In an interview on Face the Nation this weekend, former FBI Profiler, Mary Ellen O’Toole, said there is little actual evidence to support the often touted theory that video games cause violence. According to Raw Story, this comes after CBS reported that investigators of the Sandy Hook Elementary school shooting in Newtown, Connecticut said that they had found a “trove” of video games in the home of alleged shooter Adam Lanza. This was enough for some conservatives, specifically Glenn Beck, to conclude that these games had been the spark that ignited the violent massacre. This isn’t an uncommon attack; video games especially violent ones have often been used as a scapegoat for those who are unable or unwilling to see the real causes to violent and disturbing crimes.
During her time on Face the Nation, O’Toole did say that violent games are considered a “risk variable” that is part the assessment of violent crimes. This means that while violent games aren’t necessarily a cause of violence, they may “fuel” those who are already capable of committing or planning to commit such crimes.
Christopher Ferguson, a psychology professor from Texas A&M who was on Face the Press as well, advised that it is best to put a debate like this in a historical perspective, saying the media goes through a period of “moral panic” every now and again, often blaming violence and crime on all kinds of unrelated “societal ills.” He reminds the panel that comic books were blamed for juvenile delinquency and homosexuality back in the 1950s. The behavior of blaming things some people just don’t like is nothing new, according to him.
We’ve got experts from both sides of the fence with empirical data who have gone through the numbers and studied history, reaching the conclusion that no video games do not, in fact, cause violence. So the debate is settled, right? Most likely no, in fact it’s been my experience that in the face of overwhelming evidence to the contrary those who believe video games do cause violence will continue to press forward, probably harder now more than ever.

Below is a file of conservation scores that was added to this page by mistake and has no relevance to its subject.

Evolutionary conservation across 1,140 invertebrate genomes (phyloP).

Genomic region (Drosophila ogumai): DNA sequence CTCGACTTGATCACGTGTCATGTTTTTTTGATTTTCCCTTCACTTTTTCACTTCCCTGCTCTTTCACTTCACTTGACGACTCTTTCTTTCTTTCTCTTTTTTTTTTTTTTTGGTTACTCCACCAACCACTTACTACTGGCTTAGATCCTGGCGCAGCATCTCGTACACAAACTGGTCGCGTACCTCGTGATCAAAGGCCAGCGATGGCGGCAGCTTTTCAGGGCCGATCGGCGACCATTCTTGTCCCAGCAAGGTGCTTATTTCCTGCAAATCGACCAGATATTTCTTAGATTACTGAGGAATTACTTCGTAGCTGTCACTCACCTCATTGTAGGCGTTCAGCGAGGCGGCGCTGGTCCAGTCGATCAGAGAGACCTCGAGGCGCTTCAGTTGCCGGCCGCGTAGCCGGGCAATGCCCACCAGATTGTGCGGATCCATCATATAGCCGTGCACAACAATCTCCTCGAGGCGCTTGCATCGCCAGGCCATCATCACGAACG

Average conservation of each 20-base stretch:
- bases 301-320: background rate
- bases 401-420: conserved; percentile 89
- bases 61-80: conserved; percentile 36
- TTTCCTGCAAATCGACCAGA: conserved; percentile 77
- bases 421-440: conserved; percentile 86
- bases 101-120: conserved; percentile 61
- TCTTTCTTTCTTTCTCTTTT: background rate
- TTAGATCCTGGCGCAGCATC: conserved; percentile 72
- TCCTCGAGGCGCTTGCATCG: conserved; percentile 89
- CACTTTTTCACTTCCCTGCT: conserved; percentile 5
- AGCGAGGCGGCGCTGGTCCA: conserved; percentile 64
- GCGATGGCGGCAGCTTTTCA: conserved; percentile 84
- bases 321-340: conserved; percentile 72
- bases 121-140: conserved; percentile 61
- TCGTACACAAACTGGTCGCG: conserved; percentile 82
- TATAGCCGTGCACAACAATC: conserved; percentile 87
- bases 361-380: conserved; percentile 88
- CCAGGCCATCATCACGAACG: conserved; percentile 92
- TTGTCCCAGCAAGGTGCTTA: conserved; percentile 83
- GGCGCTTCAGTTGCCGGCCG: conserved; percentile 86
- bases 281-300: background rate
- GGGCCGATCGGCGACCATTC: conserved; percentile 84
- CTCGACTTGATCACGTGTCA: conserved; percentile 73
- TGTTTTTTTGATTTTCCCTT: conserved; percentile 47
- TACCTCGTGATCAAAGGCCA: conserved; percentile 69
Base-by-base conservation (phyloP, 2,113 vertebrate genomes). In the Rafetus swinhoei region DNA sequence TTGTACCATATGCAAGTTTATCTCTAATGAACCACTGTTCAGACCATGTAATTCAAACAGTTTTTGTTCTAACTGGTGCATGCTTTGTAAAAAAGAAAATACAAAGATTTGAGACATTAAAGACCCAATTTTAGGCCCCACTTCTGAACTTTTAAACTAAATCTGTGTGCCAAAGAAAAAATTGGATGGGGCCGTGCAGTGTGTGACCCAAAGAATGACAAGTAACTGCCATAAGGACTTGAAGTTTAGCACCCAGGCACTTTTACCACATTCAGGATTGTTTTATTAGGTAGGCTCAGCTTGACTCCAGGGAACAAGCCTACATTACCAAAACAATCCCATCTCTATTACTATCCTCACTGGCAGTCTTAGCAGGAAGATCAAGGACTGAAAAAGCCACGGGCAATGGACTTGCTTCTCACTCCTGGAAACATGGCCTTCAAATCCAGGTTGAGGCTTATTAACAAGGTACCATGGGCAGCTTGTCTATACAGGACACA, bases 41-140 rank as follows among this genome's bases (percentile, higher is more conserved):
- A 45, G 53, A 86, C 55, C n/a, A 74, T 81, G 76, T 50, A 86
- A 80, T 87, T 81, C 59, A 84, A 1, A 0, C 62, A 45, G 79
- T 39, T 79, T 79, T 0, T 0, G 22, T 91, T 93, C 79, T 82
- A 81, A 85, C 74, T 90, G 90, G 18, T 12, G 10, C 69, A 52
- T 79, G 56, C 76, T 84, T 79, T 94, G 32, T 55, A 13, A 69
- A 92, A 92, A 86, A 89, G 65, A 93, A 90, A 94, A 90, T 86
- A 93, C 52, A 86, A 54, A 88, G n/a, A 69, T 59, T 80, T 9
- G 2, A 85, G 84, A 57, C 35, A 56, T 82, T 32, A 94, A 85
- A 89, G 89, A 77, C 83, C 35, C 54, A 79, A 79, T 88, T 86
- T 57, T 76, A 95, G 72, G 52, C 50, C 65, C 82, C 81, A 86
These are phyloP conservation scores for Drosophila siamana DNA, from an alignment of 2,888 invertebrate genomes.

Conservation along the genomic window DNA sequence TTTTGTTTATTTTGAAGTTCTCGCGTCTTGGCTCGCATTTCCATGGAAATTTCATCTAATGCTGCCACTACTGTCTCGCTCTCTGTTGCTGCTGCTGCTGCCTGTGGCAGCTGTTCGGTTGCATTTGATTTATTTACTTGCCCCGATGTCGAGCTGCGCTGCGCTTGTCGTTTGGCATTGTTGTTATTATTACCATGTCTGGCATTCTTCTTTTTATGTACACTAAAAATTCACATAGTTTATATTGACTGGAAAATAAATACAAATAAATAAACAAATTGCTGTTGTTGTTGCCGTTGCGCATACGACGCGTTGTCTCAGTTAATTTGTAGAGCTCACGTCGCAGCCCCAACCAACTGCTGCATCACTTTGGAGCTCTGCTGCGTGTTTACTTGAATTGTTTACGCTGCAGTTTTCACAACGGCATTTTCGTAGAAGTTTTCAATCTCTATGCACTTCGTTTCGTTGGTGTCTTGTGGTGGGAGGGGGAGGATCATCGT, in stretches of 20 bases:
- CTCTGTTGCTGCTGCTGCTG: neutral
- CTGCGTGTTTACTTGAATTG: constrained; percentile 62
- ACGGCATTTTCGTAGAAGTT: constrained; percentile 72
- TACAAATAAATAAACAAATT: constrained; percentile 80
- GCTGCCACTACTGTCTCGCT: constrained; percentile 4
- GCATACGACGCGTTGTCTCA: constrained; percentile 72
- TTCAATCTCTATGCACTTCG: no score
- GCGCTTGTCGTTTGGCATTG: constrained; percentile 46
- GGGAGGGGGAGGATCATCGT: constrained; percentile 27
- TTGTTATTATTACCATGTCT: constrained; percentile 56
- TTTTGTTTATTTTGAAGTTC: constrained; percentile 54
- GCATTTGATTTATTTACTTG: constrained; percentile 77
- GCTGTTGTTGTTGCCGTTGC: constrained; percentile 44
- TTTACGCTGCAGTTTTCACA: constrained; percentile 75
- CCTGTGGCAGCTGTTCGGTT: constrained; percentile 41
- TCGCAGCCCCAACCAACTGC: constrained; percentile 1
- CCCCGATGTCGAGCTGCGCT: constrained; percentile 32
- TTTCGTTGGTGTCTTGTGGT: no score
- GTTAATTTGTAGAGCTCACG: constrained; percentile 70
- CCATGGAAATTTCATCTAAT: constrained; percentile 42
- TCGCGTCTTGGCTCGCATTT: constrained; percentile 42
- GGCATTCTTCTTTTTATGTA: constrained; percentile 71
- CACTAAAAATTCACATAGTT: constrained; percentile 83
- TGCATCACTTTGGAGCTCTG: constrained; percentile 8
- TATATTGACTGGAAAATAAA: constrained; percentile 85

I do have to say that the game industry itself doesn’t do a very good job in defending themselves. While it’s easy for the media to demonize games like CoD, Battlefield, or any of the other games in which players murder each other repeatedly, they rarely mention the games in which players build or create things, need teamwork, or learn to solve complex problems. Games like Minecraft, World of Warcraft, and League of Legends are all still remarkably popular, yet these types of games aren’t mentioned specifically and end up being lumped as part of the “problem.”
I hate even calling this a debate – a debate requires two equally opposing, studied, and argued sides. It’s more like bullying; with those who think games are a problem bullying an opposing side who isn’t really fighting back. I doubt this will go away until either someone from the industry steps up to challenge the accusations or they cave and put more warning labels on games or something similar.
Finally, all of this gets in the way of addressing the actual problems that cause people to commit crimes such as this; mental health. With video games as the easy scapegoat, there’s not much time to talk about how it’s vastly easier, at least in the U.S., to acquire a gun than it is to acquire help for mental illness. To me, that’s a problem we should be talking about.